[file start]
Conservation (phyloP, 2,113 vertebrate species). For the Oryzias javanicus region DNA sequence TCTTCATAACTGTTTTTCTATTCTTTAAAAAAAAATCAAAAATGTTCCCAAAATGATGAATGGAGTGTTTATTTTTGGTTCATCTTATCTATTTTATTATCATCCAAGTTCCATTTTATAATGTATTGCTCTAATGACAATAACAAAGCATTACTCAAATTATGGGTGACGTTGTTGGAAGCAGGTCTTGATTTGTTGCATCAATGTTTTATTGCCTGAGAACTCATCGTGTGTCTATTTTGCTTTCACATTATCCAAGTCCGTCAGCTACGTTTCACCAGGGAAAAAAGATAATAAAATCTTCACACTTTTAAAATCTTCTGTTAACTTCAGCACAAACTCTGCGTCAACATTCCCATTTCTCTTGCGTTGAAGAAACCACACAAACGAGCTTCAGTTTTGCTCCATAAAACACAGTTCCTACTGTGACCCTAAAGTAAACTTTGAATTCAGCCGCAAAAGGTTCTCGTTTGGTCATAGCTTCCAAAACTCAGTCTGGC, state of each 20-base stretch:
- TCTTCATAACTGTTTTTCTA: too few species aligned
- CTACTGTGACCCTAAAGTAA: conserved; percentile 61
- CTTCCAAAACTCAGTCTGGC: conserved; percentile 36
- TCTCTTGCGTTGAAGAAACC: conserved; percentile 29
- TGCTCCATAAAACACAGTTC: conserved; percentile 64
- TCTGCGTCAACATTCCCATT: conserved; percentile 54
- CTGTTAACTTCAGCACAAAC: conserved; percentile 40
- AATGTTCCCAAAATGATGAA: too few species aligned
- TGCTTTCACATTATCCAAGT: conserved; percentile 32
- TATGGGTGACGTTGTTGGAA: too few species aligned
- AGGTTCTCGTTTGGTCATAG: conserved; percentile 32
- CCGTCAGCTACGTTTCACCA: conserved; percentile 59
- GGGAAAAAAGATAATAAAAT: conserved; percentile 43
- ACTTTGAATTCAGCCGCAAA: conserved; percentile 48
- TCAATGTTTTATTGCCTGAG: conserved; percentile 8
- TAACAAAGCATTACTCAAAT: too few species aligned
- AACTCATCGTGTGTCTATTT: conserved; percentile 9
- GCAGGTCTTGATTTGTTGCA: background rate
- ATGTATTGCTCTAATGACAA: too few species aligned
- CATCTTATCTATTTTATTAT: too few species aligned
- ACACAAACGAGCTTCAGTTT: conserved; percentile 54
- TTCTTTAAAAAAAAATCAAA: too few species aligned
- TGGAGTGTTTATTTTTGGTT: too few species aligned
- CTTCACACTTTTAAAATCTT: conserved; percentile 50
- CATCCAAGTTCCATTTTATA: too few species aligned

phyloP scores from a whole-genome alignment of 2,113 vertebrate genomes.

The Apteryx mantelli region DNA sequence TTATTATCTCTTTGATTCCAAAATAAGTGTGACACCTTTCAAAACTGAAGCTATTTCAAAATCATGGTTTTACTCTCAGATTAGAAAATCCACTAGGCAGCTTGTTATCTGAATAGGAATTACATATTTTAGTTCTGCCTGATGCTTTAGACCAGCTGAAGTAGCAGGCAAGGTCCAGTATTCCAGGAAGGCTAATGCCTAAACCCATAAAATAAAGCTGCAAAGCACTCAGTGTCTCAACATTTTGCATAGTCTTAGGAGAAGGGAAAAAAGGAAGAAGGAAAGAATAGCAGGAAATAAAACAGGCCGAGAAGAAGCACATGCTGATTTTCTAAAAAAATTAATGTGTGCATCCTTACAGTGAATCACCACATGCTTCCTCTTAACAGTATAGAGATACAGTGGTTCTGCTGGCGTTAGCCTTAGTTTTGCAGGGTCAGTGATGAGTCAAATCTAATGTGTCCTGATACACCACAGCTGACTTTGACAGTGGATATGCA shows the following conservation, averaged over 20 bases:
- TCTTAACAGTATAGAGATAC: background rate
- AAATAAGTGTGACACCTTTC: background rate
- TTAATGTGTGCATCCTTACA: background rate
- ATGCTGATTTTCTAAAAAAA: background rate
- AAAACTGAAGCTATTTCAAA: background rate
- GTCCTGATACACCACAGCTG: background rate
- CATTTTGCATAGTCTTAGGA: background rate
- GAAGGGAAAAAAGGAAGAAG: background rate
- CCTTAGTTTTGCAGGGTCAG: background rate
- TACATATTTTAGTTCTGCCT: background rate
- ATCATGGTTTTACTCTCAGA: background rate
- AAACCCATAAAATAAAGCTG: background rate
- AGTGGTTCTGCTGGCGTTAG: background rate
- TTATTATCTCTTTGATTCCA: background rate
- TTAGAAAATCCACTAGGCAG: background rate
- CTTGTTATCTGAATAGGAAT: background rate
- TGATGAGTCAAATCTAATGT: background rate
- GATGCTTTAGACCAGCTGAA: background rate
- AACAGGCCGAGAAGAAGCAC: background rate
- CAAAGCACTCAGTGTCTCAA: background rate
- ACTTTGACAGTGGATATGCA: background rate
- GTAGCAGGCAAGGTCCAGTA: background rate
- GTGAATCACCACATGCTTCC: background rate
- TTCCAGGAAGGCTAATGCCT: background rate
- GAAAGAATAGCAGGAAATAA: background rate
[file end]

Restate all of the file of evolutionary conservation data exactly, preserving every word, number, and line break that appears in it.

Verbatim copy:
Conservation (phyloP, 2,113 vertebrate species). For the Oryzias javanicus region DNA sequence TCTTCATAACTGTTTTTCTATTCTTTAAAAAAAAATCAAAAATGTTCCCAAAATGATGAATGGAGTGTTTATTTTTGGTTCATCTTATCTATTTTATTATCATCCAAGTTCCATTTTATAATGTATTGCTCTAATGACAATAACAAAGCATTACTCAAATTATGGGTGACGTTGTTGGAAGCAGGTCTTGATTTGTTGCATCAATGTTTTATTGCCTGAGAACTCATCGTGTGTCTATTTTGCTTTCACATTATCCAAGTCCGTCAGCTACGTTTCACCAGGGAAAAAAGATAATAAAATCTTCACACTTTTAAAATCTTCTGTTAACTTCAGCACAAACTCTGCGTCAACATTCCCATTTCTCTTGCGTTGAAGAAACCACACAAACGAGCTTCAGTTTTGCTCCATAAAACACAGTTCCTACTGTGACCCTAAAGTAAACTTTGAATTCAGCCGCAAAAGGTTCTCGTTTGGTCATAGCTTCCAAAACTCAGTCTGGC, state of each 20-base stretch:
- TCTTCATAACTGTTTTTCTA: too few species aligned
- CTACTGTGACCCTAAAGTAA: conserved; percentile 61
- CTTCCAAAACTCAGTCTGGC: conserved; percentile 36
- TCTCTTGCGTTGAAGAAACC: conserved; percentile 29
- TGCTCCATAAAACACAGTTC: conserved; percentile 64
- TCTGCGTCAACATTCCCATT: conserved; percentile 54
- CTGTTAACTTCAGCACAAAC: conserved; percentile 40
- AATGTTCCCAAAATGATGAA: too few species aligned
- TGCTTTCACATTATCCAAGT: conserved; percentile 32
- TATGGGTGACGTTGTTGGAA: too few species aligned
- AGGTTCTCGTTTGGTCATAG: conserved; percentile 32
- CCGTCAGCTACGTTTCACCA: conserved; percentile 59
- GGGAAAAAAGATAATAAAAT: conserved; percentile 43
- ACTTTGAATTCAGCCGCAAA: conserved; percentile 48
- TCAATGTTTTATTGCCTGAG: conserved; percentile 8
- TAACAAAGCATTACTCAAAT: too few species aligned
- AACTCATCGTGTGTCTATTT: conserved; percentile 9
- GCAGGTCTTGATTTGTTGCA: background rate
- ATGTATTGCTCTAATGACAA: too few species aligned
- CATCTTATCTATTTTATTAT: too few species aligned
- ACACAAACGAGCTTCAGTTT: conserved; percentile 54
- TTCTTTAAAAAAAAATCAAA: too few species aligned
- TGGAGTGTTTATTTTTGGTT: too few species aligned
- CTTCACACTTTTAAAATCTT: conserved; percentile 50
- CATCCAAGTTCCATTTTATA: too few species aligned

phyloP scores from a whole-genome alignment of 2,113 vertebrate genomes.

The Apteryx mantelli region DNA sequence TTATTATCTCTTTGATTCCAAAATAAGTGTGACACCTTTCAAAACTGAAGCTATTTCAAAATCATGGTTTTACTCTCAGATTAGAAAATCCACTAGGCAGCTTGTTATCTGAATAGGAATTACATATTTTAGTTCTGCCTGATGCTTTAGACCAGCTGAAGTAGCAGGCAAGGTCCAGTATTCCAGGAAGGCTAATGCCTAAACCCATAAAATAAAGCTGCAAAGCACTCAGTGTCTCAACATTTTGCATAGTCTTAGGAGAAGGGAAAAAAGGAAGAAGGAAAGAATAGCAGGAAATAAAACAGGCCGAGAAGAAGCACATGCTGATTTTCTAAAAAAATTAATGTGTGCATCCTTACAGTGAATCACCACATGCTTCCTCTTAACAGTATAGAGATACAGTGGTTCTGCTGGCGTTAGCCTTAGTTTTGCAGGGTCAGTGATGAGTCAAATCTAATGTGTCCTGATACACCACAGCTGACTTTGACAGTGGATATGCA shows the following conservation, averaged over 20 bases:
- TCTTAACAGTATAGAGATAC: background rate
- AAATAAGTGTGACACCTTTC: background rate
- TTAATGTGTGCATCCTTACA: background rate
- ATGCTGATTTTCTAAAAAAA: background rate
- AAAACTGAAGCTATTTCAAA: background rate
- GTCCTGATACACCACAGCTG: background rate
- CATTTTGCATAGTCTTAGGA: background rate
- GAAGGGAAAAAAGGAAGAAG: background rate
- CCTTAGTTTTGCAGGGTCAG: background rate
- TACATATTTTAGTTCTGCCT: background rate
- ATCATGGTTTTACTCTCAGA: background rate
- AAACCCATAAAATAAAGCTG: background rate
- AGTGGTTCTGCTGGCGTTAG: background rate
- TTATTATCTCTTTGATTCCA: background rate
- TTAGAAAATCCACTAGGCAG: background rate
- CTTGTTATCTGAATAGGAAT: background rate
- TGATGAGTCAAATCTAATGT: background rate
- GATGCTTTAGACCAGCTGAA: background rate
- AACAGGCCGAGAAGAAGCAC: background rate
- CAAAGCACTCAGTGTCTCAA: background rate
- ACTTTGACAGTGGATATGCA: background rate
- GTAGCAGGCAAGGTCCAGTA: background rate
- GTGAATCACCACATGCTTCC: background rate
- TTCCAGGAAGGCTAATGCCT: background rate
- GAAAGAATAGCAGGAAATAA: background rate